Pregnancy

Pregnancy, also known as gravidity or gestation, is the time during which one or more offspring develops inside a woman. A multiple pregnancy involves more than one offspring, such as with twins. Pregnancy can occur by sexual intercourse or assisted reproductive technology. It usually lasts around 40 weeks from the last menstrual period (LMP) and ends in childbirth. This is just over nine  lunar months, where each month is about 29½ days. When measured from conception it is about 38 weeks. An embryo is the developing offspring during the first eight weeks following conception, after which, the term fetus is used until birth. Symptoms of early pregnancy may include missed periods, tender breasts, nausea and vomiting, hunger, and frequent urination. Pregnancy may be confirmed with a pregnancy test.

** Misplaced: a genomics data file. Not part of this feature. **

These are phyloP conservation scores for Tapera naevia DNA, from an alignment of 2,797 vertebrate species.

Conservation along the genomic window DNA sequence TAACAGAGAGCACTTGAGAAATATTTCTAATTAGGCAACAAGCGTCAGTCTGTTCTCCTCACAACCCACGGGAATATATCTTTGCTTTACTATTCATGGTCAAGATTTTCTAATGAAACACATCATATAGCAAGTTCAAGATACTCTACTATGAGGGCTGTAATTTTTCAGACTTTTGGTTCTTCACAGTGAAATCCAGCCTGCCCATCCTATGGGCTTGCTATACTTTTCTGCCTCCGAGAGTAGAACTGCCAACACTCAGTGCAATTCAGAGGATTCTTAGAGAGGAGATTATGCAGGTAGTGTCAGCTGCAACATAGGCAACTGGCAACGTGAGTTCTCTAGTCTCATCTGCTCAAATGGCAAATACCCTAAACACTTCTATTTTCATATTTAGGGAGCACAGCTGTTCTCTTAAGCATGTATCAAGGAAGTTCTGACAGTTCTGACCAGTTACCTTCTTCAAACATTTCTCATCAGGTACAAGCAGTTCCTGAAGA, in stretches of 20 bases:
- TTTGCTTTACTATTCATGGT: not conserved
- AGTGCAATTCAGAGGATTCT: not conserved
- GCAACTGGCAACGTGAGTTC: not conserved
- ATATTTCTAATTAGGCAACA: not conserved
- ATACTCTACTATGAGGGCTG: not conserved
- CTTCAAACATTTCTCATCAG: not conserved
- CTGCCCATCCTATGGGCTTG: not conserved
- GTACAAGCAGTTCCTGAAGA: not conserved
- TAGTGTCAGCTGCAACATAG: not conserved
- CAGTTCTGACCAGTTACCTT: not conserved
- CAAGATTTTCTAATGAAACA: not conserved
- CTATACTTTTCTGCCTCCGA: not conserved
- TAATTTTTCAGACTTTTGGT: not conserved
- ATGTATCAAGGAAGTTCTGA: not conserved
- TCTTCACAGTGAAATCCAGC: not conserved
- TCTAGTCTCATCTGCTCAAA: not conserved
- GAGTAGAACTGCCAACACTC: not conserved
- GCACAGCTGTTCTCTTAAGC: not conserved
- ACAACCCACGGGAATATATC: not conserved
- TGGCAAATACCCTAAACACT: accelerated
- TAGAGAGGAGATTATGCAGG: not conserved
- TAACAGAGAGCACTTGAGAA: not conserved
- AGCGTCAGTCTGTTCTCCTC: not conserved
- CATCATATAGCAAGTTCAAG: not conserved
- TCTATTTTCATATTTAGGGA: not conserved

Pregnancy is typically divided into three trimesters. The first trimester is from week one through 12 and includes conception. Conception is when the sperm fertilizes the egg. The fertilized egg then travels down the fallopian tube and attaches to the inside of the uterus, where it begins to form the fetus and placenta. The first trimester carries the highest risk of miscarriage (natural death of embryo or fetus). The second trimester is from week 13 through 28. Around the middle of the second trimester, movement of the fetus may be felt. At 28 weeks, more than 90% of babies can survive outside of the uterus if provided high-quality medical care. The third trimester is from 29 weeks through 40 weeks.